TEXTS (PDF Downloads):
Scene 1 (Intro), Scene 2, Scene 3 (Proverbs of Hell), Scene 4 (Chorus)
The Story of the "Marriage of Heaven and Hell” by Knut Remond
In 1793, Henry Fuseli wrote and told William Blake about the mineral
mine of Lengenbach in the Swiss Valaisan Binn Valley with great empathy and beseeching passion. Fuseli
persuaded Blake to visit the mineral mine of Lengenbach in order to
take own notes there and become witness of such indescribable,
mysterious and strange phenomena as those to be encountered in this
mine. It was certainly necessary for him to apply an intense power of
conviction, at the same time as he had to invest many hours of
conversation with Blake, as his friend had never in his life so far
left the city of London. From 1790 until 1793 William Blake was
occupied with his work on "The Marriage of Heaven and Hell”.
Henry Fuseli and his wife Sophia Rawlins had travelled from London to
the Swiss Binn Valley (Goms) in 1793 with the aim of visiting the mine
of Lengenbach (this is verified through a letter to W. Blake that was
found in a private collection in Paris in 2004: "The Letter" can be
found at the beginning of this website). Henry Fuseli's drawings and
oil paintings from Lengenbach, which are in private possession in
Paris, where they were discovered last year, are of great importance.
So the married couple Fuseli-Rawling travelled to the Binntal. In his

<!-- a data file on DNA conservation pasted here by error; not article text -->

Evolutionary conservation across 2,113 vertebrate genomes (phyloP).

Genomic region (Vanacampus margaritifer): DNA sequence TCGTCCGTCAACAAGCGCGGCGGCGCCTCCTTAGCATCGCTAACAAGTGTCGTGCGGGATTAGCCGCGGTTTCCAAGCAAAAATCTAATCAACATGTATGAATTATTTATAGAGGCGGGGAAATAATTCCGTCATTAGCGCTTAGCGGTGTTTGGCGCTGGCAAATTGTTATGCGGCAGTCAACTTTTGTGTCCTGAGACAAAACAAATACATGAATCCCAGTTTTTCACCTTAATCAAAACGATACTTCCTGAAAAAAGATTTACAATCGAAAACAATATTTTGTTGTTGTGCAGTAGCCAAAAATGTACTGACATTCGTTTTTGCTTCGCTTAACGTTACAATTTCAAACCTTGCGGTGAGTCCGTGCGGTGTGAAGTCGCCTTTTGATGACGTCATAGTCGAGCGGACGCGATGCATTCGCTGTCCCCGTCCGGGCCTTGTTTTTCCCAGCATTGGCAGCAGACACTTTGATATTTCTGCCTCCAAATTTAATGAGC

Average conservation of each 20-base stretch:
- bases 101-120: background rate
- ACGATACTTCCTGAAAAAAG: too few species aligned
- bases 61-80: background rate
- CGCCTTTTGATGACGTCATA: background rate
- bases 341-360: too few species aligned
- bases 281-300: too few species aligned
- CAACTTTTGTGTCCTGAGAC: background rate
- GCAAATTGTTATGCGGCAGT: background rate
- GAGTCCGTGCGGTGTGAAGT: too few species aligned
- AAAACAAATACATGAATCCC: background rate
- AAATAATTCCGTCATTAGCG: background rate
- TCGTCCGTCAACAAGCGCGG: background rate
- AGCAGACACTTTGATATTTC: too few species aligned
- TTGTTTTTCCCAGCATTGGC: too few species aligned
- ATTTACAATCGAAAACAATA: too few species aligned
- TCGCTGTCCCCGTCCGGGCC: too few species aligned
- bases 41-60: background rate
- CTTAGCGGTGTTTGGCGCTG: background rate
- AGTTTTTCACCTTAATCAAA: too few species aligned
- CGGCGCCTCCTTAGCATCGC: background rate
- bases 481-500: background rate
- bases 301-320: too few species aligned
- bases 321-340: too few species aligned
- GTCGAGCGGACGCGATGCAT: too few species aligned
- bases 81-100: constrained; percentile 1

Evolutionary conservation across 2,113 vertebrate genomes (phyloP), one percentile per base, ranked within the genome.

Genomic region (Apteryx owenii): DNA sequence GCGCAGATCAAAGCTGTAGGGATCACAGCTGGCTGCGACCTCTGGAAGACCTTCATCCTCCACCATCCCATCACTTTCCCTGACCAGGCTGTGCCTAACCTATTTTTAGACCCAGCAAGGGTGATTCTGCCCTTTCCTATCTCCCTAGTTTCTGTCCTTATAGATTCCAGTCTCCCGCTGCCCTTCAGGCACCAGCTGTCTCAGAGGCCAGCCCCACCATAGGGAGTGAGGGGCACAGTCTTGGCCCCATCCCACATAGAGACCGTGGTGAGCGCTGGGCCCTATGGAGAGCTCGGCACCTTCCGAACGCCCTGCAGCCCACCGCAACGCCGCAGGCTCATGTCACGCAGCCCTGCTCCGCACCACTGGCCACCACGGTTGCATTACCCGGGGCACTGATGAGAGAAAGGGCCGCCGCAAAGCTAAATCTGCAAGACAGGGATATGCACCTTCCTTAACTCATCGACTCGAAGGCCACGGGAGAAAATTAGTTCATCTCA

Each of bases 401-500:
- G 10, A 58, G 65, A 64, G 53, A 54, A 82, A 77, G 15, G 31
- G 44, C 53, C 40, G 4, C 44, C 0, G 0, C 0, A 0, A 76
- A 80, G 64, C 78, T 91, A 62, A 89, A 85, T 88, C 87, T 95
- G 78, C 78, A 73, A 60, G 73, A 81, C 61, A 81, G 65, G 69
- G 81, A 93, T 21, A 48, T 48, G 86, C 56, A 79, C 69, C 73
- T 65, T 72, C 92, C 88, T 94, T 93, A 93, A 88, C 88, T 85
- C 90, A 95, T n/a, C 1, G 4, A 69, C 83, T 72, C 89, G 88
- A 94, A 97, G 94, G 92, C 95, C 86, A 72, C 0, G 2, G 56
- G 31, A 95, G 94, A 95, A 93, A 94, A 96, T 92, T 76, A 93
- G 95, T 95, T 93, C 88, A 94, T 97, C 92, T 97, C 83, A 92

free time, Fuseli was an enthusiastic hobby entomologist (insect
researcher), and, being Swiss, he did not want to withhold the Valais
with its majestic mountains from his wife, Sophia Rawlins, who was
English. According to sources of art history one can today securely
assume that the couple intended to closely inspect the beauty and
extreme variety of the location. In addition, there exists the option
of reaching Italy on foot via two wonderful footpaths. One of these
paths to Italy leads immediately past the mineral mine of Lengenbach;
its name is "Geisspfad” (goat's path) or smuggler's path. The other
access to Italy leads along the "Albrunpass” (Roman road).
Along this path, Fuseli and Rawlins had reached the Binn valley coming
from Genoa. There exist no documents, which state whether they
continued their journey to Italy after their stay in the Binn valley.
This seems probable due to the fact that Michelangelo, Raphael etc.,
Italian art, were highly important in Henry Fuseli's view. He lived in
Rome from 1770-1778.
Not long ago, a letter by Henry Fuseli
was found in Paris, as mentioned above. In this letter, he describes
the butterfly "Apollo", which he had observed in the mineral mine of
Lengenbach, with deep affection and powerful poetry. He also reports
about extremely mysterious encounters in the mineral mine!
For Sophia Rawlins and Henry Fuseli, this period in the Binntal valley
was the most interesting and, at the same time, the most moving and
unforgettable time of their lives.
What was of great
interest, though, for W. Blake, and lead to a large amount of sleepless
nights, was the part of the letter, in which Fuseli reports him and his
wife Sophia witnessing, how, close to the mineral mine of Lengenbach,
mysterious and bizarre noises were to be heard from sounding creatures
and dancing beings.
William Blake embarks on an adventurous
journey from London to the Binntal valley. As he arrives at the mineral
mine he is – as are the spectators themselves – surprised by
extraordinary acoustic and visual impressions. Embedded in and
surrounded by sound spirits, voices and stilt dancers, he is
unexpectedly integrated into the staging of his texts in the patois of
the Valais and in English.